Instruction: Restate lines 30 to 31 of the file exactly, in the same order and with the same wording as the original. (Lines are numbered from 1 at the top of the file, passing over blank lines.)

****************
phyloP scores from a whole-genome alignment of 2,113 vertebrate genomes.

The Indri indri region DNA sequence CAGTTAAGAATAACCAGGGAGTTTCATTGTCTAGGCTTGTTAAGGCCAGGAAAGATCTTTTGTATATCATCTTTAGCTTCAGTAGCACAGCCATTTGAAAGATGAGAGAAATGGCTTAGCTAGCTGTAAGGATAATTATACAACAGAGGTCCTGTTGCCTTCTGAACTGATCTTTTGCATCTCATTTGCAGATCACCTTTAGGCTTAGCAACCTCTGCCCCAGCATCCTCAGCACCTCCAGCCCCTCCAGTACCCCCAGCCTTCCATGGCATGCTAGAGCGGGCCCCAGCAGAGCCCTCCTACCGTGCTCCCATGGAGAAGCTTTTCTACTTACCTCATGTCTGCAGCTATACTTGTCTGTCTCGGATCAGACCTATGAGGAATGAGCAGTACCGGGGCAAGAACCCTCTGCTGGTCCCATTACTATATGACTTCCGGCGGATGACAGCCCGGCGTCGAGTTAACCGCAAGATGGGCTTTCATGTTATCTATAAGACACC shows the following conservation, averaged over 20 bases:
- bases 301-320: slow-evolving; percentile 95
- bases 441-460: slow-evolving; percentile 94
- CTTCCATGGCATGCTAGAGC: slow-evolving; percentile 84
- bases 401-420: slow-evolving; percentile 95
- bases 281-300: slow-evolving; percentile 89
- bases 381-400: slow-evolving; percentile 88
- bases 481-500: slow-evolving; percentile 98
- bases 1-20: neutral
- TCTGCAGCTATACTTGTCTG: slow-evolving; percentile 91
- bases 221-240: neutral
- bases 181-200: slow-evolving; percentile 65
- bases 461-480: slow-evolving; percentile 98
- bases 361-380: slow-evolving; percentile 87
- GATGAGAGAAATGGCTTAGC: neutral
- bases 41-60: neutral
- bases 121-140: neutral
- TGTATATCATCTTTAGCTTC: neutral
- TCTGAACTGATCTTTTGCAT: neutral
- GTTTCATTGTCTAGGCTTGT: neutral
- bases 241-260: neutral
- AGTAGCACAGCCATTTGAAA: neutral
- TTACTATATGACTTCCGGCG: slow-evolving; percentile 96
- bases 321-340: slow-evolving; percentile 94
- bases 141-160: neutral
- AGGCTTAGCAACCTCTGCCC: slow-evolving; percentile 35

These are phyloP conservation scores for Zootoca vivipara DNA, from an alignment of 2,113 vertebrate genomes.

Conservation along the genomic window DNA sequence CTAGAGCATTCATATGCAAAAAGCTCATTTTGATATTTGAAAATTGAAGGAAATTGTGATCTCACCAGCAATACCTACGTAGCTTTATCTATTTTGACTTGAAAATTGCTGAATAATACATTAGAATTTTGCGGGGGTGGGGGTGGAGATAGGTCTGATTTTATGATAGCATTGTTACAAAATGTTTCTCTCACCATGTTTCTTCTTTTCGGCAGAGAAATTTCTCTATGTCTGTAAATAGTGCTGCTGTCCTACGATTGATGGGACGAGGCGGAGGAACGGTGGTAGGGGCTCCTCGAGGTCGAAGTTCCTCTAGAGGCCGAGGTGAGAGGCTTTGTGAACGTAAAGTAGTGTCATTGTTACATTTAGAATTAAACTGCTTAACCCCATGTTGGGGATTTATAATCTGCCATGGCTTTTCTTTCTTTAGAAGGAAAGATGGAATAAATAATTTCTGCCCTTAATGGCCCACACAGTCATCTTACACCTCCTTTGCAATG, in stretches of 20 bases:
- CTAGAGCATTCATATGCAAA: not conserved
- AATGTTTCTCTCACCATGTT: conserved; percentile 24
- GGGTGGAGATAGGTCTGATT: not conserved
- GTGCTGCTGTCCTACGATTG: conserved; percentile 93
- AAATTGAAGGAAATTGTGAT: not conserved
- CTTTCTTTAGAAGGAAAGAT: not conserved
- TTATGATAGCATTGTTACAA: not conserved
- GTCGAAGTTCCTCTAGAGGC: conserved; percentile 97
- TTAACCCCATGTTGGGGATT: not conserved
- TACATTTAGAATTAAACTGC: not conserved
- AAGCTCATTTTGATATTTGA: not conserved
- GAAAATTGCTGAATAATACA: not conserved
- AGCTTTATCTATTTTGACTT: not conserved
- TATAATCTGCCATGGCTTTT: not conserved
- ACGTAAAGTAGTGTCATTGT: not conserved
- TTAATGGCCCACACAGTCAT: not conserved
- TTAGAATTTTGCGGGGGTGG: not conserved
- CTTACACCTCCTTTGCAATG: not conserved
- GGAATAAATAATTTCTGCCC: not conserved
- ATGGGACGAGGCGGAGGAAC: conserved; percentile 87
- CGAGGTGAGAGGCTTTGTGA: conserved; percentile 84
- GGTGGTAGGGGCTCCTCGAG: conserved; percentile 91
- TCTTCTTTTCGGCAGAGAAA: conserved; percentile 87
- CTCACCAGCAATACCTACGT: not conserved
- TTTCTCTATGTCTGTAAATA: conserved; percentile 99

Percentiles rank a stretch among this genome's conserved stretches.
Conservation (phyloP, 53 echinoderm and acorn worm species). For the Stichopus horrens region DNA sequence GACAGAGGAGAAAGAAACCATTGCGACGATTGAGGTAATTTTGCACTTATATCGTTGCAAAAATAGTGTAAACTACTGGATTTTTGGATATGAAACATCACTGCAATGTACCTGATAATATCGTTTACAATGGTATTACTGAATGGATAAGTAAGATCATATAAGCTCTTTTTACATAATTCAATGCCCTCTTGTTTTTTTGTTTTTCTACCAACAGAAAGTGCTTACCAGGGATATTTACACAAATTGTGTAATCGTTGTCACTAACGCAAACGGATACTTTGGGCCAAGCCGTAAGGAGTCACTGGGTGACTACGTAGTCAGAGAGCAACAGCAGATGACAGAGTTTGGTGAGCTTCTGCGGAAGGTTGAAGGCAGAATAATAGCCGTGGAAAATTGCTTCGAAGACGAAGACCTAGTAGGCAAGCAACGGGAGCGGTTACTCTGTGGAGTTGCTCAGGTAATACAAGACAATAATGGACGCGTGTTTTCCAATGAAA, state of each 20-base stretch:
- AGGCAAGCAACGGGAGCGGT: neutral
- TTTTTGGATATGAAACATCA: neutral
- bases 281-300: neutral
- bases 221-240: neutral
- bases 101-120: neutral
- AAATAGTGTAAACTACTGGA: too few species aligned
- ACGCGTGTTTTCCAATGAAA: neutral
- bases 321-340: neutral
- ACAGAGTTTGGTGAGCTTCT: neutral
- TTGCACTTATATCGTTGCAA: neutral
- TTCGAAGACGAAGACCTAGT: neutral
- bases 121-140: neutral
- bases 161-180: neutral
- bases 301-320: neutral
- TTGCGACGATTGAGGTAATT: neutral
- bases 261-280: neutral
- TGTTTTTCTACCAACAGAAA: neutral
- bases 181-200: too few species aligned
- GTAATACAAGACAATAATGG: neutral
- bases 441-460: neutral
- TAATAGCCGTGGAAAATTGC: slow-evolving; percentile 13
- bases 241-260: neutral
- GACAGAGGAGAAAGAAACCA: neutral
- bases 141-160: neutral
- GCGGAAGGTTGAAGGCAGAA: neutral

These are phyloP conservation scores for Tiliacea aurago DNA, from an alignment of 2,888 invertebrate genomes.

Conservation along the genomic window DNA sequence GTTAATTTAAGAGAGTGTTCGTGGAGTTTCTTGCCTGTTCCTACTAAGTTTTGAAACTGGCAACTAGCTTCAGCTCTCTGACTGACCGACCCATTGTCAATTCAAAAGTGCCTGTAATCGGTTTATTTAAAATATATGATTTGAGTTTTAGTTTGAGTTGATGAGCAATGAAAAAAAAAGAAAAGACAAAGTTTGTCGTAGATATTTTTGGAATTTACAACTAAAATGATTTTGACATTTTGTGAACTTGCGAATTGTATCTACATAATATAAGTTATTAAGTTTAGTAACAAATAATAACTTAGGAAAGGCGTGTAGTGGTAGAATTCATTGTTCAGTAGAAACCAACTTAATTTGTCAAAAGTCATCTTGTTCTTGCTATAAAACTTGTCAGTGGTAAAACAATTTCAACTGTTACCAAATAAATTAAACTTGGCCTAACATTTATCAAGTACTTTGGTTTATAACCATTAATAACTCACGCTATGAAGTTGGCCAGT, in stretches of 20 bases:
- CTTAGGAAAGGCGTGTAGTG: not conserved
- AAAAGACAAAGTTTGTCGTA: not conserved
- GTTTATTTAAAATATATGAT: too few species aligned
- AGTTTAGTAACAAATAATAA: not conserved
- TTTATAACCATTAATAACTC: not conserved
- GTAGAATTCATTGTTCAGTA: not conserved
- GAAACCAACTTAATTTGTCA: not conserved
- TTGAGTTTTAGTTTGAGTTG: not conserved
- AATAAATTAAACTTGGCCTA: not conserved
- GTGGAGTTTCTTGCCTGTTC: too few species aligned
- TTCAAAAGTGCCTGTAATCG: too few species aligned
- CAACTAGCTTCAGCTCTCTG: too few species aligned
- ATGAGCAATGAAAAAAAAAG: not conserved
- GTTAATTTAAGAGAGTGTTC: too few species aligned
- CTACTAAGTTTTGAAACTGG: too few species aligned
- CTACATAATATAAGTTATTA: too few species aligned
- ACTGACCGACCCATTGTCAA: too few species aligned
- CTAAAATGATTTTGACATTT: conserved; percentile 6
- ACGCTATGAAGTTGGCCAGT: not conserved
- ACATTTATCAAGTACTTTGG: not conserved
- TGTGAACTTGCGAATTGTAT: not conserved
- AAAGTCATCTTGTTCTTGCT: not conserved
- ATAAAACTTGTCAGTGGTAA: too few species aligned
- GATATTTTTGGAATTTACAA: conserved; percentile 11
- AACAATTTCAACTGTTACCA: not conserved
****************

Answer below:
- CTAGAGCATTCATATGCAAA: not conserved
- AATGTTTCTCTCACCATGTT: conserved; percentile 24